top of page

To Leash or Not to Leash

Updated: Jun 5


In this post, we will be discussing and answering a very important question in the SUP community: To leash or not to leash? We will review the different types of leashes, watch some video footage highlighting the importance of doing things correctly, share the history of leashes, and potential scenarios of when and what you should be doing with a leash for your (and others) safety.


So let’s begin!



What is the origin of the SUP leash?


So how did it all start? The beginning of leashes takes us back to Hawaii and the early days of surfing. Hawaiians had been wave riding for generations and the long swims to retrieve boards or to get to shore were seen as important demonstrations of their ability. Using a leash undermined confidence in their ability to save themselves.


Fast-forward a few decades to the 60s and 70s and people were now starting to fiddle with leashing themselves to avoid long swims back to shore. It was the shortboard revolution that pushed this desire to not lose their board to the jagged cliffs and coral as boards were now being made of fibre glass. Originally made of surgical tubing and a suction cup placed at the nose these early leashes caused some serious injuries because of the ‘spring back’.


Surfing legend, Jack O’Neil lost his eye in 1971 due to leash spring back while testing a prototype leash and yet, went on to surf with a leash until his later years.


The Power Cord was the first commercially produced leash, using a Velcro strap and 500lbs test nylon cord inside a 6-foot tube attached to the fin box. While leash materials have evolved, the basic design and function have changed very little since 1971.


“Certainly in the past half-century, nothing has put and kept more surfers in the water than the leash. Plus, no more swimming, allowing everyone to safely surf everywhere, regardless of ability.” ~ Sam George (History of the Surf Leash)


It is this aspect NO MORE LONG SWIMS that we want to be your take away from this post. The entire purpose of the leash is to avoid a long swim to retrieve your board or get to shore. Now that you’re clear on history and purpose, let’s look at types of leashes.


Different types of leashes


We will discuss various types of leashes below since it’s important to understand the use case of each type.


Coiled Leash - This is the most common type of leash used in the SUP paddle industry today. A coiled leash is a leash designed to coil up and eliminate any slack that you may sometimes get with a straight leash. Most SUP paddlers like this leash and believe it offers many advantages rather than your traditional straight leash. It is sleek to wear and gives off far less drag in the water as it can fully sit on top of your board. A slight disadvantage is it does have a bit of spring to it so could potentially hit you if the coil springs back.


Straight Leash - These are mostly worn by surfers when they are transitioning over to paddleboarding. People like to stick to what is most familiar to them and they tend to prefer the straight leash. A great thing about the straight leash in aid of helping with your safety is the fact it helps keeps your board away from you if you’re caught in rough waters. One downside to these types is they tend to get tangled a lot so please keep that in mind.


Quick-release leashes - Ideal for people who are SUPing in rivers and slightly more intense conditions. They tend to be worn around your waist and as mentioned in the name designed for you to quickly release yourself from your board. The leashes are solid and made from heavy-duty materials but to the person wearing it seems very lightweight and comfortable allowing you to move and glide freely in the water. It is coiled but stretches to let you move as you would like. It stays out of your way and out of the water.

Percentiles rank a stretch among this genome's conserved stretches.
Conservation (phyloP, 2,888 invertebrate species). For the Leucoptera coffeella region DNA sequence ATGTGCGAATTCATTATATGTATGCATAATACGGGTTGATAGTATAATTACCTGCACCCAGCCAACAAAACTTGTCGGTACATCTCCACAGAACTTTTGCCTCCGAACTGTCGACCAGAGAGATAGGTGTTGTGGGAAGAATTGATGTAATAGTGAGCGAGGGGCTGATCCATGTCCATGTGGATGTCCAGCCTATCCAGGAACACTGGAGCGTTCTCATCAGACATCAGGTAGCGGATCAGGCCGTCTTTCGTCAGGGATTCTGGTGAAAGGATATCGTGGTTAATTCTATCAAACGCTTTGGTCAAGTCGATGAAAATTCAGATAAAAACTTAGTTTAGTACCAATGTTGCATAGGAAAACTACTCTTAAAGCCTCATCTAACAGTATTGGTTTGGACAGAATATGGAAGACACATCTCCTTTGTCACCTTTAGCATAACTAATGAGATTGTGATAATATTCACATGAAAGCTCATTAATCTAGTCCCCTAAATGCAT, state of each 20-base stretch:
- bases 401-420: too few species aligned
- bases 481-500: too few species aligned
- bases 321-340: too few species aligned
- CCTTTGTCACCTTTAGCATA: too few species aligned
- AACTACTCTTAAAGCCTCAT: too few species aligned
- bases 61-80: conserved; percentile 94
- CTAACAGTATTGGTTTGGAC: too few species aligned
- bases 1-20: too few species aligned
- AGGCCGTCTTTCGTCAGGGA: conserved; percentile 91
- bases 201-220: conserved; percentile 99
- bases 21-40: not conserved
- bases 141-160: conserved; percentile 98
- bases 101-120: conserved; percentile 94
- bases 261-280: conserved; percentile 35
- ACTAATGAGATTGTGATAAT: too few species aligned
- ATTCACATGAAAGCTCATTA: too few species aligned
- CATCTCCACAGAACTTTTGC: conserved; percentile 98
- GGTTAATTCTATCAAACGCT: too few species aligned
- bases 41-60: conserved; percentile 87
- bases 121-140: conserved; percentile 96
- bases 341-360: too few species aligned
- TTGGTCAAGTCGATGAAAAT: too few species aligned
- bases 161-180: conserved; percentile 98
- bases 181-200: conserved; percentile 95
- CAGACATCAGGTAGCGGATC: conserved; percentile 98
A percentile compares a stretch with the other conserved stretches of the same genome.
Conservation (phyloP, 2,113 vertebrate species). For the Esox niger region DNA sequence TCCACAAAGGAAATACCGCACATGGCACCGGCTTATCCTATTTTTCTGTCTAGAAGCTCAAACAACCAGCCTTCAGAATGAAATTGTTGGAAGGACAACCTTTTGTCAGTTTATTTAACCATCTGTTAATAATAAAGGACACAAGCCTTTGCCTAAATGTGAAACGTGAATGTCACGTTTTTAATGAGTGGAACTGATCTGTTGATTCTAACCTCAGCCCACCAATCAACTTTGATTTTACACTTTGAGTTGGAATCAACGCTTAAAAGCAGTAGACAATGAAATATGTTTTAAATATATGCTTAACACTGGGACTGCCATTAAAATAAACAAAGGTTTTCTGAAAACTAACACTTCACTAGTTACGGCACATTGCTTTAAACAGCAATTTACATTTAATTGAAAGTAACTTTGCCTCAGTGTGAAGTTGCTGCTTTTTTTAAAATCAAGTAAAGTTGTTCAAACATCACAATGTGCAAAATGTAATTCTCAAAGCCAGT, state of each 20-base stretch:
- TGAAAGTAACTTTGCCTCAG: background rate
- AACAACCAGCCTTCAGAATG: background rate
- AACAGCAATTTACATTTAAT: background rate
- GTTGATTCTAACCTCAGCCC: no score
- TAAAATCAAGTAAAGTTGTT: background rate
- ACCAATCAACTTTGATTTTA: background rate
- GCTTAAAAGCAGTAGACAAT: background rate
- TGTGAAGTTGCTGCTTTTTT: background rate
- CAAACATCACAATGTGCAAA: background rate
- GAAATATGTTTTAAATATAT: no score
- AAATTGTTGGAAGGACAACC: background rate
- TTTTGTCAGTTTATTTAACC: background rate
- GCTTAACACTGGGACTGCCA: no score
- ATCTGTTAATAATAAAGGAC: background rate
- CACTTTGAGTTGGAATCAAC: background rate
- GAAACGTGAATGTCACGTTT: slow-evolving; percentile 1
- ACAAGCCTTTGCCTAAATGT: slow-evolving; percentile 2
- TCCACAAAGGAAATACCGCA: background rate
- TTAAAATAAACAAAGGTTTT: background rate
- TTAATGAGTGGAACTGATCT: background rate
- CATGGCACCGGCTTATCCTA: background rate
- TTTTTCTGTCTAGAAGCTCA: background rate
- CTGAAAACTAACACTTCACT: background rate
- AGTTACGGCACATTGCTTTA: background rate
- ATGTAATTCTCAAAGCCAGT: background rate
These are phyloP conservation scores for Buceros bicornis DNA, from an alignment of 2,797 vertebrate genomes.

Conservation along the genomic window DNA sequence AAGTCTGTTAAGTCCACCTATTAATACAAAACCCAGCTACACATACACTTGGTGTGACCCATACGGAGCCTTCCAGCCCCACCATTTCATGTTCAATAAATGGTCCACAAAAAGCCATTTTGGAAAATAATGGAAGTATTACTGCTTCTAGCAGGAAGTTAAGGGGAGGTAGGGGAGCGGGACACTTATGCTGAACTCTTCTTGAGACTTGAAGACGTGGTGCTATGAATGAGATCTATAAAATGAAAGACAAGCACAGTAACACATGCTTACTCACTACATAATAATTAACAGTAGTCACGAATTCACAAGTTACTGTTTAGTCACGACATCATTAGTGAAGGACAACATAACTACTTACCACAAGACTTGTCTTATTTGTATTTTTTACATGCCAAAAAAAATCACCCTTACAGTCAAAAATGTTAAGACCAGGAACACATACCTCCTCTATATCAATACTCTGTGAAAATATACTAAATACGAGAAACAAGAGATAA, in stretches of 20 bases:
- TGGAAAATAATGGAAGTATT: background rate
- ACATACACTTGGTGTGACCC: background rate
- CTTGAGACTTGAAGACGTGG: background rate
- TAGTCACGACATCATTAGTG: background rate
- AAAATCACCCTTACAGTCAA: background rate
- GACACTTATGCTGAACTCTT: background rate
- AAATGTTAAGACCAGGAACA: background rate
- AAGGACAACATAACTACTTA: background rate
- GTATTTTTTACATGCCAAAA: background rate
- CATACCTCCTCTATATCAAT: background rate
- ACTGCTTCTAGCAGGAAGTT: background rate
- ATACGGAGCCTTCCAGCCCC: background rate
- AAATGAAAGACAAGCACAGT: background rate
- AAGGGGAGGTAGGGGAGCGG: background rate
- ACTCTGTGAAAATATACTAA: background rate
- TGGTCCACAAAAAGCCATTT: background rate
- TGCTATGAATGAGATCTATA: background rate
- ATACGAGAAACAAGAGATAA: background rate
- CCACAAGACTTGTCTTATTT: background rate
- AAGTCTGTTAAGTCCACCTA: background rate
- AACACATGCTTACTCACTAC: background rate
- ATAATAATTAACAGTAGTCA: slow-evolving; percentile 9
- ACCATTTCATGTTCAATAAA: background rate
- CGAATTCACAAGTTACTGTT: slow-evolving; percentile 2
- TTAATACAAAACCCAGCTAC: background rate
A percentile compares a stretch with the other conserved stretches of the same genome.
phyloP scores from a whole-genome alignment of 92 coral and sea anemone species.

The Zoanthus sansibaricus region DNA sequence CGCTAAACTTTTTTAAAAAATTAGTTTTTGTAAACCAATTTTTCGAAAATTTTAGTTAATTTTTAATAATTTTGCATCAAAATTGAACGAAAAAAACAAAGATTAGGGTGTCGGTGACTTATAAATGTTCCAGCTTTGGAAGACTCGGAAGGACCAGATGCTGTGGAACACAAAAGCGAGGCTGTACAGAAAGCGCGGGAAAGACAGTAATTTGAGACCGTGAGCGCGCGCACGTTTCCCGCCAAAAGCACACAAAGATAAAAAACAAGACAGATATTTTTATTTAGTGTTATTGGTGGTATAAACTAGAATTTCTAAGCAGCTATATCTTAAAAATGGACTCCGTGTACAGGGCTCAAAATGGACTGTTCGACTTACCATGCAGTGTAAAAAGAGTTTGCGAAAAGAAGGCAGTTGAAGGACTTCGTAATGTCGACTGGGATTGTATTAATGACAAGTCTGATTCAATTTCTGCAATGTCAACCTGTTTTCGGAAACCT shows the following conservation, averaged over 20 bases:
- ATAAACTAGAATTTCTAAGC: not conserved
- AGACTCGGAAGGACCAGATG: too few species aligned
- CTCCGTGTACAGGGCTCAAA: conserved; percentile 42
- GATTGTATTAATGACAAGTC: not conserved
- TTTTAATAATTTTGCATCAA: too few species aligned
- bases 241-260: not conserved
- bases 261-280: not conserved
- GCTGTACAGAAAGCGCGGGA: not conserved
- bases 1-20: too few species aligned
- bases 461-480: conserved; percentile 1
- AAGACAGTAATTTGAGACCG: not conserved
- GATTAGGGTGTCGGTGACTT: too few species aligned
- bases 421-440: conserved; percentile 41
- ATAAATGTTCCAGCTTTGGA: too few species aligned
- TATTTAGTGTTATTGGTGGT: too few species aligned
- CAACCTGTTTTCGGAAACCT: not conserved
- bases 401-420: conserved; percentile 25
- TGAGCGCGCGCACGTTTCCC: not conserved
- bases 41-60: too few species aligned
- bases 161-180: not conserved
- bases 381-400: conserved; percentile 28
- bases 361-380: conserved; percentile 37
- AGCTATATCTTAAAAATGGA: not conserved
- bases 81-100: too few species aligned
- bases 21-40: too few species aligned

It is extremely important that you find a quality leash that keeps you safe, comfortable to wear, and the correct type for what you are doing.


Leash Position


Where you wear your leash mostly comes down to personal preference. We are happy you’re wearing one, so just wear it in the position that feels most comfortable.


Calf Attachment Leashes - This is the traditional surf-style placement of the leash because it allows you greater ease of movement on the board. With it being on your calf it prevents you from getting tangled up and dragging around in the water. The release of a calf leash is easier because it’s closer to your hand should you need to do this.


Ankle attachment Leashes - This is the preferred placement for flat-water paddleboarders who don’t move around too much or have a low need of releasing the leash.



Water Forces & Leashes


Water is a relentless force. Waves keep coming, currents keep flowing - there’s no stopping the force of water. This sport is thrilling and is becoming more popular by the day. While it can be a beautiful and peaceful sport it does come with some potential dangers and hazards. It is very important that safety precautions are carried out properly.


Being aware of your surroundings and conditions is vital. Some things to take into consideration are the wind, the waves and swells, the tides, and the currents which we cover in more detail in our beginner’s guidepost.


  • The higher the wind speeds the choppier the water will be. If the wind is under 10 knots then it is typically safe for you to paddle out at any skill level and always take note of the direction of the wind. Leashes are critical in windy conditions as they keep your board from being blown away, again helping you avoid a potentially very long, difficult swim back to shore.

  • Waves and swells are more demanding to paddle on so you must be prepared physically and mentally to tackle these conditions. Waves and swells are more likely to throw you off balance and off your board. In wavy conditions, leashes keep your board within reach and allow you to more easily stay on top of the water. Wave conditions are very challenging to swim in, so the leash is a critical piece of safety gear.